Having a display on a portable recorder is nothing new, especially when it comes to dash cameras. GoPro, Garmin and even knock-off brands like Mio all offer a dash camera that incorporates a display for video playback. However, these displays are typically small and low resolution; moreover, they also require physical buttons to be pressed when navigating the menus.

BlackVue’s DR750LW is something that I’ve yet to see in this dash camera market and that is to incorporate a four inch 800 x 480 display with touch right into the body of the dash camera. With a full-color display, the camera has the ability to playback recording film right on its screen so you can quickly recall what it just saw. Furthermore, the touch display means the menus can be navigated with your fingers, and don’t worry, the screen is fairly smudge-resistant.

The rest of the camera is built out of a plastic frame and uses a center-mounted, metal brace for support. The front houses the Sony 2.4 megapixel sensor that records a wide-angle view at a maximum resolution of 1920 x 1080 @ 30FPS.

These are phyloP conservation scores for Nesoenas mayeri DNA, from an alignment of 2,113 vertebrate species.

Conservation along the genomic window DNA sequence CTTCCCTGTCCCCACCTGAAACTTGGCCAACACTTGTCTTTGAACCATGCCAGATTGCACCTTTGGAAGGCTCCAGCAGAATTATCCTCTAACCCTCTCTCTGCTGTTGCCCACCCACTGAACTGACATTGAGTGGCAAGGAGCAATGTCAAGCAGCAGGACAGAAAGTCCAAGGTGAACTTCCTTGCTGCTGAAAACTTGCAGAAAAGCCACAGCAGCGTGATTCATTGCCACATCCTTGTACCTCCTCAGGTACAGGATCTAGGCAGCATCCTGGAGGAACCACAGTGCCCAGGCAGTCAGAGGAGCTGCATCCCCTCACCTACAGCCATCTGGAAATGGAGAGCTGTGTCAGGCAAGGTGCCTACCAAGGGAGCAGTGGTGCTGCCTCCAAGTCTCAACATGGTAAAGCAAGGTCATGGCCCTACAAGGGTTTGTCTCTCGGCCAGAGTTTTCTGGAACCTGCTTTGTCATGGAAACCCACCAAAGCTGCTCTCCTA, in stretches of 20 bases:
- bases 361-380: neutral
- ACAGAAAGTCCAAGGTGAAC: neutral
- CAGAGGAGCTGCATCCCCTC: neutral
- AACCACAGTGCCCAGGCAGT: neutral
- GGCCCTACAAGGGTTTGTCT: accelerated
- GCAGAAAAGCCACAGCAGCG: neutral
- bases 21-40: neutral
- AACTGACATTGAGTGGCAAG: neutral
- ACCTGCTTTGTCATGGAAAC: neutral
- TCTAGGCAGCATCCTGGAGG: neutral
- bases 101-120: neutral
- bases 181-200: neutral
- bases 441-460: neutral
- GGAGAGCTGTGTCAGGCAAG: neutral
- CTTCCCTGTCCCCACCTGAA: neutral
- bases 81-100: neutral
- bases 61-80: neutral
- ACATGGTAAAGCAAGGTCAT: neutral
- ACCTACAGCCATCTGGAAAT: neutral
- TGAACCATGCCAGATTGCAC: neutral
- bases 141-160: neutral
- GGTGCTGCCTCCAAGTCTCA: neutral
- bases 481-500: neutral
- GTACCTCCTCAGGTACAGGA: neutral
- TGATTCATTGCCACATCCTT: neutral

Located on the left of the camera is your MicroSD card slot that includes a 16GB card, status LEDs for GPS and Wireless, a microphone for voice recording as well as a large multifunction button for voice recording activation/card format. On the right is your DC power-in jack followed by the input for the rear facing camera.

This camera comes with a secondary camera that is a rear mounted camera to provide 360-degree recording for your car. As for the design for the rear camera, it's black tubed shape allows it to be concealed from passerby's on the rear window.

Finally, the physical size of the camera is quite large measuring 4.22 x 2.65 x 0.80 inches (107.2 x 67.5 x 20.5 mm), therefore, as I will discuss below, be warned on where you place it. The front of the camera also includes a textured finish to offer a neat design when viewed up close.


Setup went smoothly, especially with past experience of installing these dash cameras. Preferably located behind, or in front depending on how you look at it, the rear view mirror is the best location for the dash camera.

The cameras come supplied with a super strong sticky gel pad that does require significant force to remove it, so ensure that you are placing the camera in the correct spot. As the gel pads are for one-time use, BlackVue includes two additional pads for both cameras, should you wish to change their positions.